Blind Zimbabwean beggars clog South African subways.

A BLIND man plays the guitar and sings Christian songs inside a packed train en route to Johannesburg – South Africa's largest city – from Soweto Township.

He walks among commuters with the assistance of a guide to ask for donations. A few generous people drop coins in his mug with a loud rattle.
"Thank you very much. May the mighty Lord bless you with more," the blind man says in appreciation as he moves on to another train car.

Within a few minutes, the train stops at another station and he disembarks.

Surprisingly, however, more blind beggars board the congested morning train at the same station and begin asking the same passengers for alms.
Blind Zimbabwean beggars clog South African subways.
"How many times must we give to these people?" Pretty Motsami, a Johannesburg hairdresser, wonders.

She says that, even though she feels sorry for the blind beggars, she feels there are too many of them on the trains and at street intersections.

"Why can't some organisations help these people get off the streets," Motsami, 27, told The Anadolu Agency.

Blind beggars are a common sight on Johannesburg subways and at traffic intersections, where they – usually with the help of guides – ask passers-by and motorists for spare change.

"I came from Zimbabwe in 2006 to seek a better life here because the economic situation back home was extremely bad," 45-year-old Tyson Augustine told AA at a Johannesburg traffic light.

"I used to own a small poultry farm in Zimbabwe, but the business collapsed as a result of the 2005 economic crisis and I decided to leave the country," he explained.

His friends in South Africa advised him to try begging on the streets of Johannesburg, since he could not find a job due to his disability.

Augustine, a father of four who lost his sight when he was 11 years old after being afflicted with measles, now wakes up at 4am to come to the traffic intersection – along with his guide – to beg for money.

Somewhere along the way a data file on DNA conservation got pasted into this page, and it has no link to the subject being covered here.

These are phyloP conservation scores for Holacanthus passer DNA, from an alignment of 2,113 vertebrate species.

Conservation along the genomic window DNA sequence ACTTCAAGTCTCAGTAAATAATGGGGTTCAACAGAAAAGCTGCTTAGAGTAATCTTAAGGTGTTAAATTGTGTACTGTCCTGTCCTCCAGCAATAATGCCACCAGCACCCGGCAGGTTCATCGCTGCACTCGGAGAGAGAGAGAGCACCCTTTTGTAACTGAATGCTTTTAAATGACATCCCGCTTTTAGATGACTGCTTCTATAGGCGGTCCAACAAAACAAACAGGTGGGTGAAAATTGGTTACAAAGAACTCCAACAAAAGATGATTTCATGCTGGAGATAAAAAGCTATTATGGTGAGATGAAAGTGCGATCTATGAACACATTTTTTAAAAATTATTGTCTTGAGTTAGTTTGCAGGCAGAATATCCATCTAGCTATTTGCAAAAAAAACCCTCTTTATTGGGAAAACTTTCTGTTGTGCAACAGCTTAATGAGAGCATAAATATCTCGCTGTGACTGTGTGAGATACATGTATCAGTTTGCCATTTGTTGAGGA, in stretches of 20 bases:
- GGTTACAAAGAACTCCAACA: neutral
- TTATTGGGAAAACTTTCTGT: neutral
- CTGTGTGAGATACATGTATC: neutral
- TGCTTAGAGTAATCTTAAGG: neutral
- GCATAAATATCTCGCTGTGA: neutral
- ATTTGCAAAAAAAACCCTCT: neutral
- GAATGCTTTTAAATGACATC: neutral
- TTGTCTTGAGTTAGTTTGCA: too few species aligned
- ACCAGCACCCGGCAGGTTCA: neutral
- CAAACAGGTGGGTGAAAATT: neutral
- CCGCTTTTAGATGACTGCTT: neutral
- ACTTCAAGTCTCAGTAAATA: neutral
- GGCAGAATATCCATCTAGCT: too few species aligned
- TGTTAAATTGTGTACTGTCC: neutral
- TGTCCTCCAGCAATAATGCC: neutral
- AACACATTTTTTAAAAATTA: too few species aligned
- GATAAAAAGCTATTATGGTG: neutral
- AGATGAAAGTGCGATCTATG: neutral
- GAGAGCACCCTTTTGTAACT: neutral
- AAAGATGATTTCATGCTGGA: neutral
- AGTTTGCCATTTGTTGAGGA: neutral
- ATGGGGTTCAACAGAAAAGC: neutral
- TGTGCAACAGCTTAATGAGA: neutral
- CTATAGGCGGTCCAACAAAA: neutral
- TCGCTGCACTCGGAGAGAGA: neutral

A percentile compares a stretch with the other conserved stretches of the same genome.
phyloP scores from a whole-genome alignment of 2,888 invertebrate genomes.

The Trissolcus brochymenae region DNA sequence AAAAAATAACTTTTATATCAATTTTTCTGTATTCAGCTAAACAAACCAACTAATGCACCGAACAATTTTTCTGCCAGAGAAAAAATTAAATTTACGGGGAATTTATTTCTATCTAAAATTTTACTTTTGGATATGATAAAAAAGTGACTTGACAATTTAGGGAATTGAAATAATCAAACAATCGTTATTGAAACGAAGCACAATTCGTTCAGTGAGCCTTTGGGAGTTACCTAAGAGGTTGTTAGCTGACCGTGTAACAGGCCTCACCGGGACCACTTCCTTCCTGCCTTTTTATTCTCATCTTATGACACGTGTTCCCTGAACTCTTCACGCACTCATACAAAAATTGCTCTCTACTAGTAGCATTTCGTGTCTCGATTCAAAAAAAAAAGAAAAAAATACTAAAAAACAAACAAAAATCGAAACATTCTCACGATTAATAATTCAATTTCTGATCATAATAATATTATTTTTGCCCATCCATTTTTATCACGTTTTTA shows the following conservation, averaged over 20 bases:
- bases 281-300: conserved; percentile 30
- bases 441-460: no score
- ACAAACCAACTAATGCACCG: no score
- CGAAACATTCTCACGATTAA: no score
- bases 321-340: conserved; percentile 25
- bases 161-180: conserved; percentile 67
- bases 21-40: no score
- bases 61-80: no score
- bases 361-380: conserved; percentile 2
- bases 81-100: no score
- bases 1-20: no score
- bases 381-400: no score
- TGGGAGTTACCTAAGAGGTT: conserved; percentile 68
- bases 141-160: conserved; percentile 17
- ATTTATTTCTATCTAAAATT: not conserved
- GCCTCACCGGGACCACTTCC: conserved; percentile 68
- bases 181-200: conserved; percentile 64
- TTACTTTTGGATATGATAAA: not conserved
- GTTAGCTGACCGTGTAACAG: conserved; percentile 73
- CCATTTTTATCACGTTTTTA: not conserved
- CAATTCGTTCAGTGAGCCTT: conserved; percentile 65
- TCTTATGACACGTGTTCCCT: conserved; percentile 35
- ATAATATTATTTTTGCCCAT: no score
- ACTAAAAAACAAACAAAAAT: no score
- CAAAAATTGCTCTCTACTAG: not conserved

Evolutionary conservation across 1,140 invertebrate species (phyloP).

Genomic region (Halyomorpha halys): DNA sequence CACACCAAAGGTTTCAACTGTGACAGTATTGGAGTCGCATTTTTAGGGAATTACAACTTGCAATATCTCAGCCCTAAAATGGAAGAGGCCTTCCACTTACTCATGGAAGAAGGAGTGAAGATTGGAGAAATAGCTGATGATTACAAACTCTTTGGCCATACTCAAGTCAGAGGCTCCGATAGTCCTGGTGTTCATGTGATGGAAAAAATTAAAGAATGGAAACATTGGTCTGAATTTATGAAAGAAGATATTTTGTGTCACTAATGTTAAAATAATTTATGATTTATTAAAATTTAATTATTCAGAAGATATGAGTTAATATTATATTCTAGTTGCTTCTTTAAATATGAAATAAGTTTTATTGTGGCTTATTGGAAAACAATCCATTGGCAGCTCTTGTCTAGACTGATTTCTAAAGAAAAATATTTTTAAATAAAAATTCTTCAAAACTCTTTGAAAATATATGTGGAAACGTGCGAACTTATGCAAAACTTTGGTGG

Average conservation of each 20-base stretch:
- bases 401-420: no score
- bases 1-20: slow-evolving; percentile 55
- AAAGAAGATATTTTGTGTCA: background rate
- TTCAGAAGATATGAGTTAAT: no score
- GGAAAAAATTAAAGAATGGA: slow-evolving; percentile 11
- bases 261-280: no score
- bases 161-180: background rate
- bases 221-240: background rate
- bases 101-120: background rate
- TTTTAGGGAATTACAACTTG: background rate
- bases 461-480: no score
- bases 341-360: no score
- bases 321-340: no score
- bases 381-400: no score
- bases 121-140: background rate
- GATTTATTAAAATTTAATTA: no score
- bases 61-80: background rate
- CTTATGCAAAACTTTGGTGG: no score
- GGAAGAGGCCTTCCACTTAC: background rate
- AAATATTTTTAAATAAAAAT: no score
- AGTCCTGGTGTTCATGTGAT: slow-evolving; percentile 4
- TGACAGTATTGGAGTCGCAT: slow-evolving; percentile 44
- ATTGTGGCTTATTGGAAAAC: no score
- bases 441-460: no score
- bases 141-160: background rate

"On a good day I net about $10," he told AA. "Whatever I get I send back home to my family in Zimbabwe." 
Augustine says his eldest child is now in secondary school, while the others are still in primary school.

His is assisted by a 35-year-old relative who helps him cross the street and navigate through the urban traffic.

"I help him because he has no one else," the man told AA, declining to give his name.

Street begging illegal in Jo’burg

The majority of South Africa's blind beggars appear to be from Zimbabwe or other neighbouring countries.

"I have been begging all my life," 55-year-old Happiness Chiyingwe told AA while standing in her usual spot.

She, too, left Zimbabwe in 2008 due to the dire economic situation there.

"People there no longer had any money for beggars," said Chiyingwe, adding that Johannesburg residents were wealthier and willing to part with loose change.

"On a good day – if I am at a busy traffic light – I go home with between $8 and $15," she said.

Chiyingwe, a mother of two, complains that she is frequently robbed.

"I was attacked twice by robbers who took my entire day's earnings and my cellphone," she told AA.

Asked what happens when law enforcement officers find her begging on the streets, Chiyingwe says she cries and tells them of her difficult situation.

"They eventually leave us alone," she said.

In February, Johannesburg's Metro Police Department took several people off the streets – including blind beggars, hawkers and car window washers – as part of a campaign to make the city safer.

"We screen the blind beggars and other people we arrest or take off the streets and deport those who are found to be here illegally," Johannesburg Metro Police spokesman Wayne Minaar told AA.

The rest are taken to city shelters, where they are given free accommodations, warm blankets and food.

Most of them, however, usually end up back on the streets.

"They prefer to go back to the streets because they are after the money," said Minaar, a chief superintendent, adding that a fresh citywide campaign would soon be launched.

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